As a child, what did you want to be when you grew up?

When I was very young I wanted to be a dancer, but I never stuck with any dancing lessons, so that was never going to happen! I think the only thing that I've really held on to is the fact that I’ve always been interested in other cultures. Travel is a huge passion of mine, and when I was doing my A-Levels I was choosing the options that might allow me to work overseas. It hasn’t always gone to plan, but now I’m in a role where I have the opportunity to meet people from all over the world and learn about their cultures as part of my job.

What was your first job?

My first job was in retail. It was a Saturday job working in a small clothes shop in the local town to me, and I didn't last very long. I was very, very shy. It was the first time I had ‘failed’ at something, but the experience definitely made me come out of my shell more, and gave me a lot of skills that I could use in the future. It taught me to get on with things, even though they might be a bit scary.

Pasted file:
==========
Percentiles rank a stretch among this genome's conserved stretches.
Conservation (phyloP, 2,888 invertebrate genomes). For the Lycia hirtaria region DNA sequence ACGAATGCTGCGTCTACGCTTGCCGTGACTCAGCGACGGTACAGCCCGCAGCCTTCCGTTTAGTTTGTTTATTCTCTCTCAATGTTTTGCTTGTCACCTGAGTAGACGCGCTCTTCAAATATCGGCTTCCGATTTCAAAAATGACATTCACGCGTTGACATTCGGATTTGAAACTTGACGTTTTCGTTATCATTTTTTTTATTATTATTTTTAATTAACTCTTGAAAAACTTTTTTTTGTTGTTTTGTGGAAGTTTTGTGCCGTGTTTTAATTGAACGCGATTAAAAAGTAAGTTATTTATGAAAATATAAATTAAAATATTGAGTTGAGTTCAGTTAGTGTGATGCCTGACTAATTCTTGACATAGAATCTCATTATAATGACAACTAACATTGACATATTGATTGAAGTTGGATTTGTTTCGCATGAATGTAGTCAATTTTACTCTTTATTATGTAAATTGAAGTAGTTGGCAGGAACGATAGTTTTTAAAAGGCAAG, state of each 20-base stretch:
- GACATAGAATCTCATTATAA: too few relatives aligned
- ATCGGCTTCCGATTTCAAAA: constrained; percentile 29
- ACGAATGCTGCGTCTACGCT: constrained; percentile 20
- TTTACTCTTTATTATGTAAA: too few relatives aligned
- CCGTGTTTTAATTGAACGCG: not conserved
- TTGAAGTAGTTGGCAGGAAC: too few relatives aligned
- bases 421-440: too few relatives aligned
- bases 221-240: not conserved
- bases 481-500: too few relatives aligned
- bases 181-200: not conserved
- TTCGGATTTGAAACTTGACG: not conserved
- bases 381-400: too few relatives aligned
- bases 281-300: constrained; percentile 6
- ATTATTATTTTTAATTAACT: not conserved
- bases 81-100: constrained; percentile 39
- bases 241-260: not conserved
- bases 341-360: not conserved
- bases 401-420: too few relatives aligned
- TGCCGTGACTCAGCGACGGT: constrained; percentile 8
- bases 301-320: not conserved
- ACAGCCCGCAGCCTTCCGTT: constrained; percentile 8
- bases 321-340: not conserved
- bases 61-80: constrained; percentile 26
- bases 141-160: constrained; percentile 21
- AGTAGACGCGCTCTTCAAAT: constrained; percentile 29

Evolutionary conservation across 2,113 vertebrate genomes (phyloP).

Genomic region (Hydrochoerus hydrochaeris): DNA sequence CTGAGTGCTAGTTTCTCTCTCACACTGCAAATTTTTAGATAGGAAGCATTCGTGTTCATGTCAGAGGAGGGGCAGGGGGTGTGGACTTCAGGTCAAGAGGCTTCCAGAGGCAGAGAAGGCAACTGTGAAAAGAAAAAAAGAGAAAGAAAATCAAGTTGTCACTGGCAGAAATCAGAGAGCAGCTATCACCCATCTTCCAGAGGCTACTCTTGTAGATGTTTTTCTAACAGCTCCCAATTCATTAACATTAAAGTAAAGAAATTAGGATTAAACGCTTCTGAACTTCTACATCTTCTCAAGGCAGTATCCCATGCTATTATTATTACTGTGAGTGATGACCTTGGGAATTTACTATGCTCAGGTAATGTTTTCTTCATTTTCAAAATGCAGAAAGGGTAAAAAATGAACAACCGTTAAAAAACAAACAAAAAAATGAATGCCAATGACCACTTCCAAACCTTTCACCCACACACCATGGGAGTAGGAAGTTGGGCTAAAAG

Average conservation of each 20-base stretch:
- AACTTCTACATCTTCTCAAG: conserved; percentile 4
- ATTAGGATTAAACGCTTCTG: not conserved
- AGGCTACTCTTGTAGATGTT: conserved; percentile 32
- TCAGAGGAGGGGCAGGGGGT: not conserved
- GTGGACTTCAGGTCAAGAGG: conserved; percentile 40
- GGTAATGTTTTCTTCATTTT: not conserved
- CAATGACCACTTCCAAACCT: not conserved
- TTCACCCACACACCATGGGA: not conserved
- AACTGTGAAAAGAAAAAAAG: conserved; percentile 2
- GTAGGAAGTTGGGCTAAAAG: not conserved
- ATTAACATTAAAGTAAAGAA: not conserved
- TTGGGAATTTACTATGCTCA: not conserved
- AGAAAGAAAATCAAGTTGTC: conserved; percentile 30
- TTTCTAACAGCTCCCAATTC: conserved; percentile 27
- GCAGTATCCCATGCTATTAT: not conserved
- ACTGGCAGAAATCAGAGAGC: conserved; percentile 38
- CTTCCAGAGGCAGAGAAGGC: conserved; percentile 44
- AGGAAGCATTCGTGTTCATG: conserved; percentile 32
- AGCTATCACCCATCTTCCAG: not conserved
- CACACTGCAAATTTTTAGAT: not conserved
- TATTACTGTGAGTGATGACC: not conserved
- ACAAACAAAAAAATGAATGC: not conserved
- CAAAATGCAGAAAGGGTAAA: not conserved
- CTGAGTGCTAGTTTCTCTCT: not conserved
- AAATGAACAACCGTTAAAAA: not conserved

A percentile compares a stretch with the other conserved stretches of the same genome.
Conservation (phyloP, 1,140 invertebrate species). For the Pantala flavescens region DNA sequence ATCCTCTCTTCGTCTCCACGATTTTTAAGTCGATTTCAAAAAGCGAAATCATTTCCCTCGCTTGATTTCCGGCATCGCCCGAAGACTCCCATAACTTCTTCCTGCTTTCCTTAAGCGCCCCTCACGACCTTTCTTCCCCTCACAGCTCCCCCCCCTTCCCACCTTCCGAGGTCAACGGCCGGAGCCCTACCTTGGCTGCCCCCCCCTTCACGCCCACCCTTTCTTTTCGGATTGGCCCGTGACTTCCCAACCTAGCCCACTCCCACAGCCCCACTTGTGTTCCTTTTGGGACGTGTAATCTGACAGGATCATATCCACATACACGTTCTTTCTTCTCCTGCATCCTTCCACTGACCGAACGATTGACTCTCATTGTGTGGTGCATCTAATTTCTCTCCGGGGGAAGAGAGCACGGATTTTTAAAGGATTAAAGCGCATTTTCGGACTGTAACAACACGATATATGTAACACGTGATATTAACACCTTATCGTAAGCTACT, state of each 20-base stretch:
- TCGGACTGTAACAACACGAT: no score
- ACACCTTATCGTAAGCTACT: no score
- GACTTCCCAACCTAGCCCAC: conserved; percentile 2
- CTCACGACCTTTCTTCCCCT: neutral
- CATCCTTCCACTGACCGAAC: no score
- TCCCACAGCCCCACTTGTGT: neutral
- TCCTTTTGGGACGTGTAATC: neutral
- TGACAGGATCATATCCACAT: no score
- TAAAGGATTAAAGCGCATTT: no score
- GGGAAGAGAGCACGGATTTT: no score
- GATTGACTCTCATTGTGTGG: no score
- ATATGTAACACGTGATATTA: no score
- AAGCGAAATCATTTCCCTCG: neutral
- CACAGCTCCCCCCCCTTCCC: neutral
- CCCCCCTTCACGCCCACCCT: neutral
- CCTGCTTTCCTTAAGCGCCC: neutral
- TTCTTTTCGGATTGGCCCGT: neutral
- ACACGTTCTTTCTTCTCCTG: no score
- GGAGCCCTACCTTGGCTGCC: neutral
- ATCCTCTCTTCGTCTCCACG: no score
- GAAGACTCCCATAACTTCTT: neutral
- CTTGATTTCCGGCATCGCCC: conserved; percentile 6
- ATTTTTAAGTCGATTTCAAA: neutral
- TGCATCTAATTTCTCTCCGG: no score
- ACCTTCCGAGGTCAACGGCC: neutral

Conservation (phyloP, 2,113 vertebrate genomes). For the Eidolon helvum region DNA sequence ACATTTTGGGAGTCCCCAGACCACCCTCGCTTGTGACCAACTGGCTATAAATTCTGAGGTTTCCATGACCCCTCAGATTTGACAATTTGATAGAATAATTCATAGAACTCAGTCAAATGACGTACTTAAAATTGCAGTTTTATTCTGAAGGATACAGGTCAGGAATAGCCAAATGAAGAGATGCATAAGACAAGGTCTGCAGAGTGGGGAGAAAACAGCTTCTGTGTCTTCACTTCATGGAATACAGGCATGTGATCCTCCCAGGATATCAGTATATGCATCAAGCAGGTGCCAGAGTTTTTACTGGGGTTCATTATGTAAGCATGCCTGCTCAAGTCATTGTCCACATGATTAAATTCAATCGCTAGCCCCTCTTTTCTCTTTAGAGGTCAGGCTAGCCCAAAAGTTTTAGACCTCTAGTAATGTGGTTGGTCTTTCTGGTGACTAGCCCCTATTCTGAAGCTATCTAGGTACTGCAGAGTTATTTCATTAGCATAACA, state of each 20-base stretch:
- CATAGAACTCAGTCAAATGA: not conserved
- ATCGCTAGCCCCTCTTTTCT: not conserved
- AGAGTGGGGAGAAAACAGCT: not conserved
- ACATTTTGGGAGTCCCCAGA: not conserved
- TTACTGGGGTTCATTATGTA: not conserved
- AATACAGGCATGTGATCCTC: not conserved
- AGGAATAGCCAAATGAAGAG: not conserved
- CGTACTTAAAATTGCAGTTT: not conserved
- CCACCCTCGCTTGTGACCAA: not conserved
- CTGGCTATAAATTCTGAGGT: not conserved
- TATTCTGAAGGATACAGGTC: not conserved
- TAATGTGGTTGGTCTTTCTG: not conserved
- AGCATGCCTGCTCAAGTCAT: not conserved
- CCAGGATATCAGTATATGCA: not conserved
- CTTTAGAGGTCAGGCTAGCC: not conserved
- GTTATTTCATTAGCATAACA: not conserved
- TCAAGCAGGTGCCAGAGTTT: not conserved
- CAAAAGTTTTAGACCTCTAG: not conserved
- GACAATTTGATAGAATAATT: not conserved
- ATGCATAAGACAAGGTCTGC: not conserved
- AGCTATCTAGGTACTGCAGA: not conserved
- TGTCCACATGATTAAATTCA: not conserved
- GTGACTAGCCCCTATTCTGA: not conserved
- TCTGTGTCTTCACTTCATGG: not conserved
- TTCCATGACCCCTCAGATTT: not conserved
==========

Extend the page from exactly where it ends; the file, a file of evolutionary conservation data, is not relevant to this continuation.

If you could start your own dream business, what would it be?

I always used to say that I wanted to open a cake shop or do something like that, as I really enjoy baking. So I would love to have tea room or a cake shop and make the cakes. I think there’s nothing better than a nice afternoon tea.

Where is your favourite holiday destination and why?

I don't think I've got a favourite place, but I would say somewhere in a tropical rainforest. I've been fortunate enough to have quite a few holidays in Southeast Asia, and spent four or five months traveling Latin America, and I've been back quite a bit since. Definitely being in the rainforest is where I'm happiest.